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solution, particularly since the exhibit is geared more towards younger visitors. Other
goals for the technology were personalisation and, since the exhibit is permanent,
longevity.The introduction of personalised `avatars', unique digital manifestations corre-
sponding to each user, was a key goal.The ability of multiple avatars to traverse the
exhibit simultaneously, following their corresponding users by tracking which of the
exhibit's twenty interactive stages the visitors were engaged with at any given time, was
central to the overall requirements of the system.
To this end the museum selected Motorola's BiStatix RFID tags based on their long
proximity range, about 5cm, and acceptable unit cost of the tags (initially around
but since fallen). A further benefit of the Motorola tags was the potential for using a
lenticular surface on the surrounding `NetPass' cards, providing an optical illusion similar
to a hologram and thus further increasing their attractiveness.
A specialist interactive development company, Nearlife
, was
brought in to assist with the design of the exhibit itself, and the RFID
tags and interactive software were brought together by a dedicated
integrating team (Superior Exhibits and Designs, Elk Grove Village
IL, no URL available).When visitors enter the NetWorld exhibit, they
are photographed and their faces are digitally mapped onto a standard
avatar `body'. As they move through the exhibit, the visitors move
their NetPass cards near to one of the BiStatix BXR-610 readers, and
their counterpart avatar travels across a 30-foot long touchscreen dis-
play to meet and interact with them.
A variety of different groups were involved in the creation of the NetWorld exhibit,
including designers, architects, software programmer, systems integrators and the muse-
um's own planning and technical staff.The introduction of the RFID elements was
among the simpler tasks faced by the museum, and few problems were encountered with
the smart tag technology. Before the exhibit went live, the Nearlife development team
and the system integrators each provided basic training for visitor demonstrators as well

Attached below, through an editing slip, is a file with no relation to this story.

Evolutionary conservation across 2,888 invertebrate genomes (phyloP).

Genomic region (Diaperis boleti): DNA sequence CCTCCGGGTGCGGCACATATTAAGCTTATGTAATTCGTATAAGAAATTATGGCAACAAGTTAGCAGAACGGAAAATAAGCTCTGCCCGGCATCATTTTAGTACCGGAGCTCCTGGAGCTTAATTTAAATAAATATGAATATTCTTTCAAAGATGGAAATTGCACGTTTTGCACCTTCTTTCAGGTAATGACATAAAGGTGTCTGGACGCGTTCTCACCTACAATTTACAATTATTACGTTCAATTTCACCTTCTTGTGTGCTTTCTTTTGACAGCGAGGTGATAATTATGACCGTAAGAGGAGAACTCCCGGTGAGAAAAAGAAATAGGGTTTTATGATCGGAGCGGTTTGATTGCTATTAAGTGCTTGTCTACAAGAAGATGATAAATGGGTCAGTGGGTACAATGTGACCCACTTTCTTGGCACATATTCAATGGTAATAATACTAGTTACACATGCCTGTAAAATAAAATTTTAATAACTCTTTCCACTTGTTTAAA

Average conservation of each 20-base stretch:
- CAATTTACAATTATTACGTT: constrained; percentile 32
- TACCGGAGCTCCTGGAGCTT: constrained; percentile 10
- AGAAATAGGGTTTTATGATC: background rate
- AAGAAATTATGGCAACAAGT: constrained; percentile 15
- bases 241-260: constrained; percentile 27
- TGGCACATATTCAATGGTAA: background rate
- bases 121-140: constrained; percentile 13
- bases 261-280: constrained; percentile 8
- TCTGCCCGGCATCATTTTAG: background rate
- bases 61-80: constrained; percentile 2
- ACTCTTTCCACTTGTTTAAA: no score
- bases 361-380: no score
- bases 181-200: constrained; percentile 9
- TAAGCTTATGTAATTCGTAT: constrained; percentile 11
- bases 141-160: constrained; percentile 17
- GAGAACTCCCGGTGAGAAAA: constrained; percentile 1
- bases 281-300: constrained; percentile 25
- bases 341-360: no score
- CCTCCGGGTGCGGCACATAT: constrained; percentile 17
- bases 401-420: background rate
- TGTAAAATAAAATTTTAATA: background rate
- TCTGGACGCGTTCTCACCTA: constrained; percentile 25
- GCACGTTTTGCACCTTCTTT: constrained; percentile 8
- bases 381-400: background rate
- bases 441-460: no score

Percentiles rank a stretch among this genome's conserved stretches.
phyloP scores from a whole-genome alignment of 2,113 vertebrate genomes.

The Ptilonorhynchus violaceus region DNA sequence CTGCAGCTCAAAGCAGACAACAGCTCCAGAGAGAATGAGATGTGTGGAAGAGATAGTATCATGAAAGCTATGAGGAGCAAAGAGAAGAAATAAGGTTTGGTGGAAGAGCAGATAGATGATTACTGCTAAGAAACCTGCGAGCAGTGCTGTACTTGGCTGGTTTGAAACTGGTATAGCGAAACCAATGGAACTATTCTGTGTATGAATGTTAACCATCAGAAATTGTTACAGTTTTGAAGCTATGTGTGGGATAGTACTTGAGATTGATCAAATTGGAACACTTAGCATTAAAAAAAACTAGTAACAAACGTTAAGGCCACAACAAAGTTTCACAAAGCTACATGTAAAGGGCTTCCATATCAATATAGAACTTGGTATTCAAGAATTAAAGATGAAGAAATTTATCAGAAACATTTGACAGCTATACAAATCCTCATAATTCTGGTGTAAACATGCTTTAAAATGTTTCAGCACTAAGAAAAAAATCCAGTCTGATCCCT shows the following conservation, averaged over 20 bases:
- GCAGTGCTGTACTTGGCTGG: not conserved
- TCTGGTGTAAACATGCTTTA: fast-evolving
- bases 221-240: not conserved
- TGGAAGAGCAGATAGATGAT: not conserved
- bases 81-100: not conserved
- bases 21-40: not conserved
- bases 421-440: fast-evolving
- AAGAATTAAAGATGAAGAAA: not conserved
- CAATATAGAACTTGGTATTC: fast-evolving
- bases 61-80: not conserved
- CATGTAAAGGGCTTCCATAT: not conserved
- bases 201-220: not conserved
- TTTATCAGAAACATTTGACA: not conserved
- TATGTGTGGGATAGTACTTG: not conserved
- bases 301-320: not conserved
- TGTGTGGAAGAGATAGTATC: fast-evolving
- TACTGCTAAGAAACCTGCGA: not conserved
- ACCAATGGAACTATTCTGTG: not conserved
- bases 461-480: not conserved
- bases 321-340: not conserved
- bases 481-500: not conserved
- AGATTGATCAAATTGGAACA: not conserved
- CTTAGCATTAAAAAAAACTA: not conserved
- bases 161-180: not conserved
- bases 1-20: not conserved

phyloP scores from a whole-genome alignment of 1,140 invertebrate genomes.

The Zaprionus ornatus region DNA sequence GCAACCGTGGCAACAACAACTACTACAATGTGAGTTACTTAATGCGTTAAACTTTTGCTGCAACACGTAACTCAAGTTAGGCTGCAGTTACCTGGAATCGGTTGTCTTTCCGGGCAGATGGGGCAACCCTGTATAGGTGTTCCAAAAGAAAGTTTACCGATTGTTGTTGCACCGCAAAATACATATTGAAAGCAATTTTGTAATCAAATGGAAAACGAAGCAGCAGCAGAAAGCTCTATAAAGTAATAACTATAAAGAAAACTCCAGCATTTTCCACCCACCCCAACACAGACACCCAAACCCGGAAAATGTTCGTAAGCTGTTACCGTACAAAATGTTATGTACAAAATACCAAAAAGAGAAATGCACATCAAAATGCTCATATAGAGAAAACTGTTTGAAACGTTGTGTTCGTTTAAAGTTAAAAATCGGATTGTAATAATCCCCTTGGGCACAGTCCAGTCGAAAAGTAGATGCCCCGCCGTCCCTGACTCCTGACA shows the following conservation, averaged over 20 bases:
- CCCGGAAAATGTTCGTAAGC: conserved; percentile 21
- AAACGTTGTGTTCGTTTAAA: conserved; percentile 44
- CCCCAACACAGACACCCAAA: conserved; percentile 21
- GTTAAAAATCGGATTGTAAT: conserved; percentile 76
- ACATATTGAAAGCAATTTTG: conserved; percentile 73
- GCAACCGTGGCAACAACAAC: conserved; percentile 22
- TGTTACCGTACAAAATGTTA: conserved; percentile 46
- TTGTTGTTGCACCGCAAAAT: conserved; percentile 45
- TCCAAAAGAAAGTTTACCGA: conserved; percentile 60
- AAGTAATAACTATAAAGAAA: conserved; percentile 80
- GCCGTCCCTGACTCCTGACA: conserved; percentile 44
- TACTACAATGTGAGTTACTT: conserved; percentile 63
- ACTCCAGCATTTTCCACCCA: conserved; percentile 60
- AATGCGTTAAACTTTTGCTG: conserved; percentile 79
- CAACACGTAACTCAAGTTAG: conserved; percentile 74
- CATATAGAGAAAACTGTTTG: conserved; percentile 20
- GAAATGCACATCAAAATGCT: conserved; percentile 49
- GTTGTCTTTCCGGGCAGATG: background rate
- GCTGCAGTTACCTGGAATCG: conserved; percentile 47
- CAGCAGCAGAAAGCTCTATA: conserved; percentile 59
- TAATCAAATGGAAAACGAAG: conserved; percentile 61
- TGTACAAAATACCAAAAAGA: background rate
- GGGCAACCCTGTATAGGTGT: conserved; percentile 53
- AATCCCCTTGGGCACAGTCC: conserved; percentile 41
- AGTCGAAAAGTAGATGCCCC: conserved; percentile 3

as helpful documentation for the museum's technical staff.The entire procedure, from
initial planning to final implementation, took three years, and the NetWorld exhibit
opened to the public on March 2nd 2001.
The chief difficulty management has encountered with the technology is in persuad-
ing visitors to pay the extra $2 for a card after they have already paid for admission to
the museum. It is possible to travel through the exhibit without using a NetPass card, but
much of the intended interaction is lost and the learning objectives are not met to their
fullest potential.
It has been found that when members of the museum staff are on hand to demon-
strate the system, the proportion of visitors buying the cards increases significantly.
Although a formal evaluation of the exhibit has not yet been carried out, informal com-
ments and feedback suggests that visitors who opt to buy the NetPass cards tend to see it
as a worthwhile investment, especially since their avatar is stored permanently and may
be recalled on subsequent visits to the museum.
Another benefit of the combination of RFID tags and the other technologies
employed in the exhibit is the increased extensibility that they offer when used in con-
junction with one another. Proposed future uses for the tags include extending their
Smart Labels
and Smart Tags
Nearlife, Cambridge MA,
The NetPass card
ID Systems